Veteran guide gets a big fine for illegal deer hunting with clients-

Outfitter fined nearly $40,000 for illegal hunting. By The Denver Post.

Does anyone have much knowledge of the “Interstate Wildlife Violator Compact” mentioned in the article?

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About The Author

Ralph Maughan

Dr. Ralph Maughan is professor emeritus of political science at Idaho State University with specialties in natural resource politics, public opinion, interest groups, political parties, voting and elections. Aside from academic publications, he is author or co-author of three hiking/backpacking guides, and he is past President of the Western Watersheds Project.

19 Responses to Colorado outfitter fined $40,000

  1. avatar SAP says:

    It’s a reciprocal system that keeps violators from just moving to a different state (as either a resident or non-resident) to keep breaking the law. Similar to a system that keeps revoked drivers from just going to a different state to get a new drivers license.

    • avatar Mark Gamblin (IDFG) says:

      Ralph, SAP –
      That is the gist of the compact. Each signatory state recognizes the violation and sentence of the wildlife crime. The loss of hunting priviledges in this case extends equally to each of the 35 compact states. The reciprocal recognition is automatic, as if the violation and sentence occurred in each of the compact states.

      • avatar jon says:

        Mark, now that Wyoming has won its decision and will likely carry out their shoot on sight wolf plan when wolves are delisted unless they change their minds which I doubt they will do, but will Idaho follow their lead or will they stay with their regulated hunting season on wolves? I am hearing some talk from some saying that Idaho should take Wyoming’s stance on wolves and have a open season on them and shoot them on sight and classift them as varmints/predators. This is just talk at this point, but do you have any thing to add about this?

      • avatar Mark Gamblin (IDFG) says:

        Jon –
        Because of the sensitive legal status of the NRMR wolf management issues, all inquiries about Idaho wolf management are being handled by Mike Keckler, Communications Bureau Chief in Boise.

      • Thanks Mark.

        This does make losing privileges a much stronger punishment.

      • avatar JEFF E says:

        Com’on down tony mayer and see what’s behind door #3

      • avatar JEFF E says:

        mark, if you’re still here. a bit off topic but have you ever seen an elk with a nearly white body and black head and neck.(of course legs below knees also dark

      • avatar Mark Gamblin (IDFG) says:

        Jeff E – Not exactly, but I have seen a wide variation in degrees of darkness. This hunting season, I saw a cow darker than any I’ve seen yet. Uniformly dark brown. Even her rump patch was dark.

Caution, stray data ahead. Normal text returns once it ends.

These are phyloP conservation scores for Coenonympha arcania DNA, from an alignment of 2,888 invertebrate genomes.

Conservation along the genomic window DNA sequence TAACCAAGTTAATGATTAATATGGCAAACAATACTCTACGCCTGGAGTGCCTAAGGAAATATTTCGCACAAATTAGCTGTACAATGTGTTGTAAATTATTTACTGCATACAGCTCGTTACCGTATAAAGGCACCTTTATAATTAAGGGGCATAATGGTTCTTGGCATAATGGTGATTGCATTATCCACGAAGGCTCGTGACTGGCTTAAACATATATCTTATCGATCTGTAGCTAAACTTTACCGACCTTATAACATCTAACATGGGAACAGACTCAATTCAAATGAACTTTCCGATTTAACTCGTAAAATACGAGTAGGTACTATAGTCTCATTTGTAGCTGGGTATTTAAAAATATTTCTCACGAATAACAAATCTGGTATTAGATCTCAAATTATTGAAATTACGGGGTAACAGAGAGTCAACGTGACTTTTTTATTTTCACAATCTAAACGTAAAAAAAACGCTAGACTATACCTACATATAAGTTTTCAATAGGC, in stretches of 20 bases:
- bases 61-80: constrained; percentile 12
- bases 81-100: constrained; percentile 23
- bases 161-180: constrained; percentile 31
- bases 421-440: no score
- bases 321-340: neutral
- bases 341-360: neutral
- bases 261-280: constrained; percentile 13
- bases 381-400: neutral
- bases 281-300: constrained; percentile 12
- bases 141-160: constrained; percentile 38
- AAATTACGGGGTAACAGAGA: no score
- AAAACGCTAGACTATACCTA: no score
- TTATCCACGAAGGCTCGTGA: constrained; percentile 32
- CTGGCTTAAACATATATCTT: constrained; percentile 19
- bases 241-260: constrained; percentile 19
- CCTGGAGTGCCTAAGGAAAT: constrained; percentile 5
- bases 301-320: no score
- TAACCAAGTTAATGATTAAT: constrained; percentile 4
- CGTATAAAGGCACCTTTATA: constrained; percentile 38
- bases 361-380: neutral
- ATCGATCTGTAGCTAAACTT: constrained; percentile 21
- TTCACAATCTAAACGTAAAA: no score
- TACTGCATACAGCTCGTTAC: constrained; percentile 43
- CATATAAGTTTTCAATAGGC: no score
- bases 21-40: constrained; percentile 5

• avatar JEFF E says:

        thanks Mark,
        the bull I saw was a big spike and was visible to the naked eye at ~700yd where he was grazing on a side hill.

      • avatar WM says:


        Interesting (and I did read your earlier post on of the stalk on him). Could you tell if the body size matched the spike antlers, or was it a larger, possibly older, animal that should have had something more?

      • avatar STG says:

        Thanks for the valuable information.

    • avatar JEFF E says:

      his antlers were about 18 to 20 in. fairly heavy. I figured him to be as big as a spike would get. Two years old?

  2. avatar william huard says:

    The nature of outfitting causes problems. These hunters charge thousands of dollars for a week’s hunting. The pressure to provide a successful hunt for their client makes it easier for them to justify cutting corners or worse- break the law. BC in Canada is currently reviewing their Fair chase law after an outfitter chased a pack of wolves back onto a frozen lake with snowmobiles and ambushed the pack killing 2 of them. This outfitter had been previously convicted of killing a wolverine out of season.

    • avatar jon says:

      Let me guess, all that outfitter got for killing a wolverine out of season was a small fine right? Who in their right mind would want to kill an amazing animal like a wolverine to begin with.

      • avatar Mike says:

        Wow. No surprises there.

      • avatar william huard says:

        You got it Jon. This guy Dennis Beattie from Wicked River Outfitters is also the President of the local Outfitter Guide chapter. I emailed him a few times- he was quite annoyed at all the nagative publicity! Barry Penner emailed me back to say they take” Fair Chase” very serious in Canada, although you would never know it by their rules! You can chase animals with high powered snowmobiles after baiting them, and all you have to do is jump off the snowmobilre before you shoot! Now what’s ” fair chase” about that?

      • avatar jon says:

        Nothing at all.

  3. avatar Salle says:

    I think the fines are appropriate but the loss of privileges should have been applied to all of them too.

  4. avatar ProWolf in WY says:

    Quite the fine to be slapped with. My question is why were these people from the Midwest hunting whitetailed deer in Colorado when they are at plague proportions in most of the Midwest?


November 2010


‎"At some point we must draw a line across the ground of our home and our being, drive a spear into the land and say to the bulldozers, earthmovers, government and corporations, “thus far and no further.” If we do not, we shall later feel, instead of pride, the regret of Thoreau, that good but overly-bookish man, who wrote, near the end of his life, “If I repent of anything it is likely to be my good behaviour."

~ Edward Abbey

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